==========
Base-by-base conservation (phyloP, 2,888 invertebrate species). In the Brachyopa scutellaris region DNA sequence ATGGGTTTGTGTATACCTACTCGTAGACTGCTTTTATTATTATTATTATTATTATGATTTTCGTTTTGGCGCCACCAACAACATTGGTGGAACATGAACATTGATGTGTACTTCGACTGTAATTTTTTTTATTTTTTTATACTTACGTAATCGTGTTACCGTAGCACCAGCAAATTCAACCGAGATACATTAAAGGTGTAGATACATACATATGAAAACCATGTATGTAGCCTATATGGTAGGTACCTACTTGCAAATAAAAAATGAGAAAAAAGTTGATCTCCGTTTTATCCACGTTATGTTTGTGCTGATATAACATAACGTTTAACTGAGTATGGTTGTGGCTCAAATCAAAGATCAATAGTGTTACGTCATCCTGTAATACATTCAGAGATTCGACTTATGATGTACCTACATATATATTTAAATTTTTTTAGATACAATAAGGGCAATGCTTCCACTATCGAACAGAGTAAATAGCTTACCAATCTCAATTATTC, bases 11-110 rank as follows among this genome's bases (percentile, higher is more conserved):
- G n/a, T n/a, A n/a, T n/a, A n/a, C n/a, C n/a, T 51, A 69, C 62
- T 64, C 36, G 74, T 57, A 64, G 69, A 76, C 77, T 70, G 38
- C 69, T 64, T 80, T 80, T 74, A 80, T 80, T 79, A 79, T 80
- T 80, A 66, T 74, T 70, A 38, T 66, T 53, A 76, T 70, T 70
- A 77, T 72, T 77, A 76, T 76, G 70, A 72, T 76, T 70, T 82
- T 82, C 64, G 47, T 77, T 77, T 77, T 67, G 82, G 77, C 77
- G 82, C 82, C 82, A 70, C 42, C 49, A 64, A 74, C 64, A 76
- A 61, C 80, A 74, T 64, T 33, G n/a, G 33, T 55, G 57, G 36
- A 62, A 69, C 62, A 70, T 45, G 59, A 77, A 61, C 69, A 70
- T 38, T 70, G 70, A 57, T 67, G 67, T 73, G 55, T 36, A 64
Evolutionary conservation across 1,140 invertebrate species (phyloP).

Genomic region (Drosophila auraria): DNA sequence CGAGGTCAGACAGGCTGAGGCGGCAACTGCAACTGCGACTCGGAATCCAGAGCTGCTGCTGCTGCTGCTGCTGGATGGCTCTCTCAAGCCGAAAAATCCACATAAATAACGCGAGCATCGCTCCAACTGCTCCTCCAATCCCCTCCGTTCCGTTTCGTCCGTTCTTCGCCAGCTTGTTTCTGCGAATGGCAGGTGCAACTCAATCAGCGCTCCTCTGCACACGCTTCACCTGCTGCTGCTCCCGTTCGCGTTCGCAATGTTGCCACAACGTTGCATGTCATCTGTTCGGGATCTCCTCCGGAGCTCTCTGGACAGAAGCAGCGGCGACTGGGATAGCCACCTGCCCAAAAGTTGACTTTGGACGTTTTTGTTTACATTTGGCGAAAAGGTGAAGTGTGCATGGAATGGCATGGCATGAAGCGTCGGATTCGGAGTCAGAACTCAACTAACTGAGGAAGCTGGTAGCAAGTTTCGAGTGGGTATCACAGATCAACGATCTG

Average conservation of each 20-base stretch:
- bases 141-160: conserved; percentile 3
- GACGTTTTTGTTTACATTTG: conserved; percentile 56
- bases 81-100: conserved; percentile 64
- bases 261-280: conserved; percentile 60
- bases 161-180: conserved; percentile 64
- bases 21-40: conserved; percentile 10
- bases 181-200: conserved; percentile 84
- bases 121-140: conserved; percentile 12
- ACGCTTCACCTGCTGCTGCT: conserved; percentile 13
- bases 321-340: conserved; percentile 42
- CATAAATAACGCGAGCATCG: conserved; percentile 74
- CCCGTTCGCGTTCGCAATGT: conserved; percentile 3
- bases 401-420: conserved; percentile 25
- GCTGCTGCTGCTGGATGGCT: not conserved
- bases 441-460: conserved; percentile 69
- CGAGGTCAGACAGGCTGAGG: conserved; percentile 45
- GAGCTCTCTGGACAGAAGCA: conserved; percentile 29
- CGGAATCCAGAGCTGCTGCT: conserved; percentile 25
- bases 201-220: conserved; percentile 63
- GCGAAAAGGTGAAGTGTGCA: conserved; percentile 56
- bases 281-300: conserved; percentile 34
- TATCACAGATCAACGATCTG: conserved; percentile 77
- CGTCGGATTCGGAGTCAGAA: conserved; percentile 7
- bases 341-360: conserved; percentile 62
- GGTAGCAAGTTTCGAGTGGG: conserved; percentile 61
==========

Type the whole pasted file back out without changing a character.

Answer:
Base-by-base conservation (phyloP, 2,888 invertebrate species). In the Brachyopa scutellaris region DNA sequence ATGGGTTTGTGTATACCTACTCGTAGACTGCTTTTATTATTATTATTATTATTATGATTTTCGTTTTGGCGCCACCAACAACATTGGTGGAACATGAACATTGATGTGTACTTCGACTGTAATTTTTTTTATTTTTTTATACTTACGTAATCGTGTTACCGTAGCACCAGCAAATTCAACCGAGATACATTAAAGGTGTAGATACATACATATGAAAACCATGTATGTAGCCTATATGGTAGGTACCTACTTGCAAATAAAAAATGAGAAAAAAGTTGATCTCCGTTTTATCCACGTTATGTTTGTGCTGATATAACATAACGTTTAACTGAGTATGGTTGTGGCTCAAATCAAAGATCAATAGTGTTACGTCATCCTGTAATACATTCAGAGATTCGACTTATGATGTACCTACATATATATTTAAATTTTTTTAGATACAATAAGGGCAATGCTTCCACTATCGAACAGAGTAAATAGCTTACCAATCTCAATTATTC, bases 11-110 rank as follows among this genome's bases (percentile, higher is more conserved):
- G n/a, T n/a, A n/a, T n/a, A n/a, C n/a, C n/a, T 51, A 69, C 62
- T 64, C 36, G 74, T 57, A 64, G 69, A 76, C 77, T 70, G 38
- C 69, T 64, T 80, T 80, T 74, A 80, T 80, T 79, A 79, T 80
- T 80, A 66, T 74, T 70, A 38, T 66, T 53, A 76, T 70, T 70
- A 77, T 72, T 77, A 76, T 76, G 70, A 72, T 76, T 70, T 82
- T 82, C 64, G 47, T 77, T 77, T 77, T 67, G 82, G 77, C 77
- G 82, C 82, C 82, A 70, C 42, C 49, A 64, A 74, C 64, A 76
- A 61, C 80, A 74, T 64, T 33, G n/a, G 33, T 55, G 57, G 36
- A 62, A 69, C 62, A 70, T 45, G 59, A 77, A 61, C 69, A 70
- T 38, T 70, G 70, A 57, T 67, G 67, T 73, G 55, T 36, A 64
Evolutionary conservation across 1,140 invertebrate species (phyloP).

Genomic region (Drosophila auraria): DNA sequence CGAGGTCAGACAGGCTGAGGCGGCAACTGCAACTGCGACTCGGAATCCAGAGCTGCTGCTGCTGCTGCTGCTGGATGGCTCTCTCAAGCCGAAAAATCCACATAAATAACGCGAGCATCGCTCCAACTGCTCCTCCAATCCCCTCCGTTCCGTTTCGTCCGTTCTTCGCCAGCTTGTTTCTGCGAATGGCAGGTGCAACTCAATCAGCGCTCCTCTGCACACGCTTCACCTGCTGCTGCTCCCGTTCGCGTTCGCAATGTTGCCACAACGTTGCATGTCATCTGTTCGGGATCTCCTCCGGAGCTCTCTGGACAGAAGCAGCGGCGACTGGGATAGCCACCTGCCCAAAAGTTGACTTTGGACGTTTTTGTTTACATTTGGCGAAAAGGTGAAGTGTGCATGGAATGGCATGGCATGAAGCGTCGGATTCGGAGTCAGAACTCAACTAACTGAGGAAGCTGGTAGCAAGTTTCGAGTGGGTATCACAGATCAACGATCTG

Average conservation of each 20-base stretch:
- bases 141-160: conserved; percentile 3
- GACGTTTTTGTTTACATTTG: conserved; percentile 56
- bases 81-100: conserved; percentile 64
- bases 261-280: conserved; percentile 60
- bases 161-180: conserved; percentile 64
- bases 21-40: conserved; percentile 10
- bases 181-200: conserved; percentile 84
- bases 121-140: conserved; percentile 12
- ACGCTTCACCTGCTGCTGCT: conserved; percentile 13
- bases 321-340: conserved; percentile 42
- CATAAATAACGCGAGCATCG: conserved; percentile 74
- CCCGTTCGCGTTCGCAATGT: conserved; percentile 3
- bases 401-420: conserved; percentile 25
- GCTGCTGCTGCTGGATGGCT: not conserved
- bases 441-460: conserved; percentile 69
- CGAGGTCAGACAGGCTGAGG: conserved; percentile 45
- GAGCTCTCTGGACAGAAGCA: conserved; percentile 29
- CGGAATCCAGAGCTGCTGCT: conserved; percentile 25
- bases 201-220: conserved; percentile 63
- GCGAAAAGGTGAAGTGTGCA: conserved; percentile 56
- bases 281-300: conserved; percentile 34
- TATCACAGATCAACGATCTG: conserved; percentile 77
- CGTCGGATTCGGAGTCAGAA: conserved; percentile 7
- bases 341-360: conserved; percentile 62
- GGTAGCAAGTTTCGAGTGGG: conserved; percentile 61